god forbid we should raise taxes on the wealthiest, think of the impact on the super-yacht industry.

A very quick note on that Towner article I linked. I pretty much agreed with hsh when he speculated about it being a pre-emptive strike to excuse the writer, and to what russell said about systemic prejudice, and knew there was a good chance it might provoke a bit of controversy (McK's approval was hardly surprising).

But I just wanted to say the following, briefly (briefly because I essentially posted and ran: I have just done a flying two day trip to the North Country to take care of some business, and have not really had a chance since posting to come back to it):

1. I had no idea who the writer was, or what his history was, and obvs I don't check this with everything I link, which I am sure you all understand. But I thought, whatever his history was (and I will search it, because now I am interested), the piece on its face was good enough to stand up.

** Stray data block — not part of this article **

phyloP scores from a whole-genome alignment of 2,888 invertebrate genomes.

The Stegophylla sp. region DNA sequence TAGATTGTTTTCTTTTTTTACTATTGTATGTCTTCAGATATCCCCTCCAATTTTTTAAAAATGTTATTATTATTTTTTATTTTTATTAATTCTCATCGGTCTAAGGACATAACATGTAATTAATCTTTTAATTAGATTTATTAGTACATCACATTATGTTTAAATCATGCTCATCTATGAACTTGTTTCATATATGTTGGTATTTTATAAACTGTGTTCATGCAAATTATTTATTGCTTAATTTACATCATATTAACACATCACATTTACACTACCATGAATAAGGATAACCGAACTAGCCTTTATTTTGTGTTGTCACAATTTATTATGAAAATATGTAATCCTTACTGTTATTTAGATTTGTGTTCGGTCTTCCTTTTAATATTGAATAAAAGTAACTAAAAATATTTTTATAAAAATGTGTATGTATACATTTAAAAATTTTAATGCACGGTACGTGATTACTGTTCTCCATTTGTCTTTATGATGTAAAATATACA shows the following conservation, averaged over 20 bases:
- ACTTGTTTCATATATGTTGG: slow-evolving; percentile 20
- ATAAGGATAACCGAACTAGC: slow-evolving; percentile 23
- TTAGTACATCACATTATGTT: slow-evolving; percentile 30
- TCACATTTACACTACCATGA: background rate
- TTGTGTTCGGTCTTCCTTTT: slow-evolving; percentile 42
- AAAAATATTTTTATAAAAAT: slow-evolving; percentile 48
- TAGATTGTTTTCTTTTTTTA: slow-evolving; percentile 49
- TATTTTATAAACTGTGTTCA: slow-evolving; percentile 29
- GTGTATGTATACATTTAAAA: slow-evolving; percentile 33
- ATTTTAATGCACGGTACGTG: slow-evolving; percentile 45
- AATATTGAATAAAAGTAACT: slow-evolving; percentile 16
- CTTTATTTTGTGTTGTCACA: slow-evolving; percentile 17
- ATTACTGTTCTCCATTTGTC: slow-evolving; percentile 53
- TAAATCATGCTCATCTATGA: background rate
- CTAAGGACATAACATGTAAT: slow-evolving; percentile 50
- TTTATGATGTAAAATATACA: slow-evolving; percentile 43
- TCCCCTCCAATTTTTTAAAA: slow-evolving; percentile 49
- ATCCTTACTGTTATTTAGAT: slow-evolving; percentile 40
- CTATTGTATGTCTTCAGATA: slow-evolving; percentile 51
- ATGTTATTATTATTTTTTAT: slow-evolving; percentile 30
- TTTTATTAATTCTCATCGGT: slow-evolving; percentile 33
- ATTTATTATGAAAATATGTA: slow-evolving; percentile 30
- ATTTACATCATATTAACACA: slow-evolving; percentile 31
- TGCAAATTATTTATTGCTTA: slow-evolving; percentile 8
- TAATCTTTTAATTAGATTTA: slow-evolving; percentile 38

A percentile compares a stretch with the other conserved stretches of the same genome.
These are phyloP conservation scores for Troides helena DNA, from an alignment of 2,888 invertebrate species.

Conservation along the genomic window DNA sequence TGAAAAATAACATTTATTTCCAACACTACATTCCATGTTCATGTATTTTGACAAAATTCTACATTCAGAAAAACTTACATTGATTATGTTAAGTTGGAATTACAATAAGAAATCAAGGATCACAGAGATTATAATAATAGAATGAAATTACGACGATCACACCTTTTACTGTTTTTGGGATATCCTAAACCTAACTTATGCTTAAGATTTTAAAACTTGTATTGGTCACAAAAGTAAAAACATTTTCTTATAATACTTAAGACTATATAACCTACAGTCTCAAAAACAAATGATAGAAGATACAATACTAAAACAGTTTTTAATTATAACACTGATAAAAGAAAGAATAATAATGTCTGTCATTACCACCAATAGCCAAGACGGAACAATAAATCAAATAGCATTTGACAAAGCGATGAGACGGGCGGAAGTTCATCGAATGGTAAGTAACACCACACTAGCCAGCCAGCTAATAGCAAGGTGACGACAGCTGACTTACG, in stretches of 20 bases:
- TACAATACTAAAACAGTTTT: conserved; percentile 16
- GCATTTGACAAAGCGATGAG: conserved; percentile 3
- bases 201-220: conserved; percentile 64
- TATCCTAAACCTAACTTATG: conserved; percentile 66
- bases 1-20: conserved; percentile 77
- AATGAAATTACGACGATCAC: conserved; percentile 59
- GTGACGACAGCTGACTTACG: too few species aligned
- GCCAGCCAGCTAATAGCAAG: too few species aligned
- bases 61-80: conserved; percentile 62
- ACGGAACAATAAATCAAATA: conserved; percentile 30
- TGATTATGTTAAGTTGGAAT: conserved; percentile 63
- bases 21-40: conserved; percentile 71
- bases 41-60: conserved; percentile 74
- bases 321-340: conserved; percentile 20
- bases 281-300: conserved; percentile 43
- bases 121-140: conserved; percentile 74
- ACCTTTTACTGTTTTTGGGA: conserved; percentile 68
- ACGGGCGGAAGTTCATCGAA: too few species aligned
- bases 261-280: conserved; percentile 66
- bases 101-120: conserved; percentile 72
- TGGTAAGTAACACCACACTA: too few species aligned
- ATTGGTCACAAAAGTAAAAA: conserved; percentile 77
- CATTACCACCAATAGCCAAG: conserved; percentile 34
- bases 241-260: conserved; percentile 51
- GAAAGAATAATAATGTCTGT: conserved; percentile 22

2. If it turns out (which I am quite prepared to believe) that he himself is a considerable arsehole, I nonetheless thought the argument was well and pithily expressed. And, contrary to what some of you have said (that it - the argument - should be so obvious as to not need expressing), I actually think it does need to be expressed. I have myself brushed against the fringes of this phenomenon, enough to have occasionally wondered if it was worth the trouble (in discussion) of analysing whether a particular pundit or writer was really a bigot, or whether they were just being an arsehole. I'm happy to say that I have never been silent to avoid trouble and save the peace, but I can see how it could happen.